The Arts

Rare artwork discovered at historical society

A storied artist’s rare artwork, valued at more than $5,000, was nearly thrown into a value bin in Wading River.

In an effort to keep its mission going, Wading River Historical Society holds a spring Art Fair fundraiser during the annual Duck Pond Day festival — a longstanding Wading River tradition.

In preparation for this year’s event on Sunday, June 9, historical society vice president Jane Alcorn was sorting through a large collection of donated art pieces from the past year. She came across many multiples and generic pieces — but one painting in a pile of original artwork immediately caught her eye.

“It looked different from the others — it was obviously old and it looked more finely done,” Ms. Alcorn said. “I thought, ‘This is not just your run-of-the-mill painting.’ ”

She went home, looked up the artist’s name and discovered she had her hands on an authentic painting by renowned Danish-American maritime artist Antonio Jacobsen of the clipper ship Red Jacket.

Through further research, she learned that some of his paintings had sold for prices into the “thousands of dollars.” One even hangs in the Smithsonian American Art Museum in Washington, D.C.

Ms. Alcorn immediately sought out professional advice and called Shawna Brickley, a Shoreham-based appraiser who works for Rob Zanger Rare Books and Art, based in Middletown, N.Y. For nearly 25 years, Ms. Brickley has worked with a number of auction houses and specializes in handling artwork by the “old masters” — European paintings pre-1800s — and Modern works. 

“This kind of thing is very common; people come to [appraisers] often with things they feel are valuable because they’ve been passed down to family or they’ve been told by a loved one who has passed away that the particular object is valuable,” Ms. Brickley said. “Sometimes, they have a feeling very much the way Jane did that something really sort of stands out as having some potential to be a valuable object — and in this case, she was absolutely right.”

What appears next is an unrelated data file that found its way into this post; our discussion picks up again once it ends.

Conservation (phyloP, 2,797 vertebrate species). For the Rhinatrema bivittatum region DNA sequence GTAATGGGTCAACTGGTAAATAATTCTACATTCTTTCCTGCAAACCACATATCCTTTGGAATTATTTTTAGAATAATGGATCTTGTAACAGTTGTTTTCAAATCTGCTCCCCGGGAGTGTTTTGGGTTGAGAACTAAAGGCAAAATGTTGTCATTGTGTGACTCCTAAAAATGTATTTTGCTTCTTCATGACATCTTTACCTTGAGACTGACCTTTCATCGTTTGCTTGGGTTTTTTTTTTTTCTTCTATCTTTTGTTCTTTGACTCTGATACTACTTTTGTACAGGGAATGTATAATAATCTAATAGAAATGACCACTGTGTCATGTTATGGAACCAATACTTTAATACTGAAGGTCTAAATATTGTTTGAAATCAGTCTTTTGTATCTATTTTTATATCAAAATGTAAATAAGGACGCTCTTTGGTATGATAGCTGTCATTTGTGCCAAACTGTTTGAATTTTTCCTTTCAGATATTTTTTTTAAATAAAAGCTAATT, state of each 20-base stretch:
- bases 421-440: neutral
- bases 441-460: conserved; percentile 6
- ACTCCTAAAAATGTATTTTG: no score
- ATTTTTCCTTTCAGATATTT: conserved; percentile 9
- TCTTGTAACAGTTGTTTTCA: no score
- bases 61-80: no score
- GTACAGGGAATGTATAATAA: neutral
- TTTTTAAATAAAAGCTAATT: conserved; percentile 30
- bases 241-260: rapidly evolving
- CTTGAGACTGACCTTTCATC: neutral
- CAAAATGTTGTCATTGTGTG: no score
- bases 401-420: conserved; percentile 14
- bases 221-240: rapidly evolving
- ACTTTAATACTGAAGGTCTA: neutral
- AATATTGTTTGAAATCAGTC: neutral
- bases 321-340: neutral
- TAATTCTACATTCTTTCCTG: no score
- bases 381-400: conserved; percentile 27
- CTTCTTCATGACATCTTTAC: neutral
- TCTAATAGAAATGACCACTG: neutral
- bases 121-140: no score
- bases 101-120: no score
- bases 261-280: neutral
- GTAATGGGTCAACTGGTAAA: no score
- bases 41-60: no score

According to Ms. Brickley, Mr. Jacobsen immigrated from Copenhagen to New York in the late 1800s. He settled in West Hoboken, N.J., right across the Hudson River from New York Harbor, and began painting ships during the time when commercial shipping was transitioning from wind to steam power. 

Mr. Jacobsen received a commission to paint an entire fleet of important shipping lines, including vessels produced for the White Star Line — the company that commissioned the Titanic. The artist was just starting out when he painted the Red Jacket. 

The Red Jacket was built in 1853 in Rockland, Maine, and towed to New York, where it set sail for Liverpool, England, setting a record for the fastest ever transatlantic crossing for a sailing vessel. 

The story gets even more interesting, as Jacobsen painted the ship in 1907 — decades after the Red Jacket was shipwrecked. The year of the painting is when the wreckage completely disappeared into the sea, Ms. Brickley said.

“[It’s a ship that’s] been painted and memorialized many, many times, but this particular painting is really special,” Ms. Brickley said. “It appears that he may have painted this particular painting in homage to that.” 

Before putting a price tag on a valuable item, there are several factors an appraiser like Ms. Brickley has to look out for. 

With this piece, one of the things that stood out to her was the painting being in its original frame from 1907, which is unusual as artwork from this period was typically reframed, Ms. Brickley said. 

Mr. Jacobsen was also known for painting on board and by first glance, and the texture of the brush strokes and the real paint on the canvas is a clear indicator of its authenticity, she said. She also learned through her research that Mr. Jacobsen had also painted the Red Jacket ship in 1871, when it was on its way from New York to Boston.

With all of these bits of information put together and the condition of the piece in mind, Ms. Brickley estimated the value of the painting at under $10,000 — specifically in the $5,000 to $7,000 range.

“This is a really, really fine piece of artwork that doesn’t belong in a yard sale,” Ms. Brickley said. “Lots of these things are lost to history because people don’t recognize what they are — it was rediscovered and as an object it can be appreciated and learned about, that to me is really so wonderful.” 

Ms. Brickley’s advice to those cleaning out a loved one’s estate is to call a local appraiser who can come and help. 

“It really pays to find out because it doesn’t always jump out at you,” Ms. Brickley said. “A lot of what goes into establishing an estimate or an historical context for a piece of artwork is learning the history of it and finding out exactly what it is that you have.”

Ms. Alcorn said the historical society trustees voted to sell the painting through a gallery that Ms. Brickley works for — unless offered an ideal price from a private buyer sooner. The money will be used to benefit the organization’s maintenance projects and its programs. 

For those who want to get a glimpse, the painting will be on display during Duck Pond Day at Wading River Historical Society on North Country Road. 

Ms. Alcorn added that if this “cautionary tale” teaches anyone anything, it’s to trust your gut and before throwing any heirlooms away, maybe give it a second thought.

“We’ve gotten so many paintings over the years that I have no idea where it came from,” Ms. Alcorn said. “People have to be careful — don’t just toss it.”